J. David Rogers'
Overview of PhD Research
Arches National Park

The natural arches at Arches National Park near Moab, Utah were a source of curiosity that entranced me.  I wondered how were they formed?  The ranger’s explanation of "wind erosion" seemed hopelessly naive.

The longest span at Arches is Landscape Arch, shown here.  It stretches 291 feet across, just about the length of a football field.  In 1973 Steve Tetreault and I managed to climb out onto it, finding it narrows to just 6 feet wide!  Climbing on the arch is no longer permitted.

View of Landscape Arch from upslope, showing the precipitous neck we tried to cross when we climbed onto the arch! The dumb things young men do....

Detail view of the prolific exfoliation exposed in the opening of Wall Arch at Arches Park.  To me, the exfoliation joints seemed responsible for the openings, not wind erosion.

While exploring the Grand Canyon I also came across numerous examples of profuse exfoliation, especially in the Esplanade Sandstone, shown here in North Canyon, a tributary of Marble Canyon.

Arches Park is unique in the development of lenticular sandstone "fins" developed within the Slickrock and Dewey Bridge members of the Entrada sandstone.  These were formed by the dilation as an enormous salt diapir pushed itself up along the axis of Salt Creek, northwest of Moab, Utah.

Ground view of a single fin at Arches Park.  They were aligned in a northwest-southeast azimuth, parallel to the Salt Creek diaper, which subsequently dissolved, causing the valley to collapse on itself.

In September 1977 I began mapping and sampling in Arches National Park, in anticipation of the project becoming the focus of my doctoral studies at Berkeley.

In the beginning I focused on obtaining representative specimens from each of the beds above, within and immediately beneath most of the prominent arches. I spent the month of December 1977 mapping and sampling.

In most of the arches I examined the degree of fracturing varied markedly between the three beds bounding the openings.  Here I am sampling a bed in the Slickrock member which exhibits little secondary fracturing, while the bed I am standing on exhibits profuse fracturing.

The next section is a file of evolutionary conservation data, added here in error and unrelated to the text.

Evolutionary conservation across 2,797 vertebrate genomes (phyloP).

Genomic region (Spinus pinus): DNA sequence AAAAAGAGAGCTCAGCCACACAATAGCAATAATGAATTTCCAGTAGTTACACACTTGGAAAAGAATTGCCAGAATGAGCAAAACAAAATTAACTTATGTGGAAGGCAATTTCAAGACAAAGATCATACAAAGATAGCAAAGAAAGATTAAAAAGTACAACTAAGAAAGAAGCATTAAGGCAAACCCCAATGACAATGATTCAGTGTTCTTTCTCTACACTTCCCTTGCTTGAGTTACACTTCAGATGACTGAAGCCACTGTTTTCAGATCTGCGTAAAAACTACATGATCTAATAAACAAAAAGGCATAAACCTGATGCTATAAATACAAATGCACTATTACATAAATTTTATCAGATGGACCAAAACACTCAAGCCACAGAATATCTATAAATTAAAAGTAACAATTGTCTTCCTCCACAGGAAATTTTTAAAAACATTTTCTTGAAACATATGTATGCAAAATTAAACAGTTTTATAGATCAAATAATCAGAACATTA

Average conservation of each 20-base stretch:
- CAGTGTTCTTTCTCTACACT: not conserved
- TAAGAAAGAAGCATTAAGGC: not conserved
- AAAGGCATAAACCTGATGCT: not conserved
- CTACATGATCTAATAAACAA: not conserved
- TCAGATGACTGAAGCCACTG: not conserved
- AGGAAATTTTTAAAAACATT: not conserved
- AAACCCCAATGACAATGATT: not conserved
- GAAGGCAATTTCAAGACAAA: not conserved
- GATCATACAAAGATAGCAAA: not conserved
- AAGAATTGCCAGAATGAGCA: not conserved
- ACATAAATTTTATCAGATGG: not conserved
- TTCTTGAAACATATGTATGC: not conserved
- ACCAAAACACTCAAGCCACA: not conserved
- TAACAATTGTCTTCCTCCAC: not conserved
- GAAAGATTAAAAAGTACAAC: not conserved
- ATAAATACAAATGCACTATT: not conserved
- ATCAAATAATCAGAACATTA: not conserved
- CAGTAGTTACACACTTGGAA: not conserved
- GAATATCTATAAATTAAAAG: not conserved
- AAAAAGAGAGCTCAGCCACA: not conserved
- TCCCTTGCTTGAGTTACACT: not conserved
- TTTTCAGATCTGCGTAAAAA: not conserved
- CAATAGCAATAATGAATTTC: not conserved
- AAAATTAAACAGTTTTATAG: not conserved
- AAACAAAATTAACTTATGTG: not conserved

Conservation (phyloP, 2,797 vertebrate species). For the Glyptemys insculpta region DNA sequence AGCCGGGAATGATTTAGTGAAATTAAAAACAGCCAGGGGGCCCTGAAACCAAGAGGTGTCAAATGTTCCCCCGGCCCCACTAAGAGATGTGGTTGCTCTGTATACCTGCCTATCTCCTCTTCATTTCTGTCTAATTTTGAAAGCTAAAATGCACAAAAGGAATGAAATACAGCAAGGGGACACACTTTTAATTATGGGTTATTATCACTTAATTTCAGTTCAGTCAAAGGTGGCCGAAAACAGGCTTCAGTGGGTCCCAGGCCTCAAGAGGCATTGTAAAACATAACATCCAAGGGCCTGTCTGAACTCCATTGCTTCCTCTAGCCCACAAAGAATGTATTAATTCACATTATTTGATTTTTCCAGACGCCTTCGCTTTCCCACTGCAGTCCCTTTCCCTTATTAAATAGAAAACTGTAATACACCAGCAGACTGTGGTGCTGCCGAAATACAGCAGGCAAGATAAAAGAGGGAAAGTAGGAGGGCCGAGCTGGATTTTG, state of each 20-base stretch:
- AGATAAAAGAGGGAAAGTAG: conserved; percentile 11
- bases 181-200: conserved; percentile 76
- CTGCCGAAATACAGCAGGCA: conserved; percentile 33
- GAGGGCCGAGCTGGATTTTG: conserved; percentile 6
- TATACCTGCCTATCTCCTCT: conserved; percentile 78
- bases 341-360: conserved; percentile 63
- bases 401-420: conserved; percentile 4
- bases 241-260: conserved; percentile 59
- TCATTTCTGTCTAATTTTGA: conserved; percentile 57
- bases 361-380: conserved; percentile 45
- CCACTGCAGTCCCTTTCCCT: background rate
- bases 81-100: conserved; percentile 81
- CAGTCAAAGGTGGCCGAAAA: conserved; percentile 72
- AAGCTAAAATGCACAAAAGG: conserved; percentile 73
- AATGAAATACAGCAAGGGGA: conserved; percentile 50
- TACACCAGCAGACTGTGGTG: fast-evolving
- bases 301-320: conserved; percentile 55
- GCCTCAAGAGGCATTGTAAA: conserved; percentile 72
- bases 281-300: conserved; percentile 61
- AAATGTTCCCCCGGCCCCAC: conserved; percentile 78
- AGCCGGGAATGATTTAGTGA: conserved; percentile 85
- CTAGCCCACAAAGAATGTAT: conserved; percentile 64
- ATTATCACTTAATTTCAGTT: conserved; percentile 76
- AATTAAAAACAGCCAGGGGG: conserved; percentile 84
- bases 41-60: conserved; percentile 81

The work at Arches Park involved a lot of rock climbing, but without any permanent aids (no pitons were allowed).  The Park Service was very cooperative and supportive of academic research in those days.  You can barely make me out up on the cliff in this Dec 1977 view (arrow).

This is what things looked like up on the cliff face pictured above.  I am mapping “secondary joints”; the term I gave to those joints that form in response to topography and erosion, separate and distinct from regional systematic joints, which pervade every rock mass.

One of the most intriguing aspects of cliff morphology in the Colorado Plateau is the influence of discrete shale seams on cliff morphology. This view shows me sampling a one-inch thick shale seam next to Skyline Arch.  Most of these seams were severely slickensided.

One of the most unusual features I mapped at Arches Park were these enormous paleoliquefaction structures, which looked like gigantic sand boils, petrified in time.  20 years later Walter Alvarez at U.C. Berkeley explained these as the result of a nearby meteorite impact during the Jurassic Period. I mapped similar features in upper Lake Powell, though more subdued.

Questions or comments on this page?
E-mail Dr. J David Rogers at rogersda@mst.edu.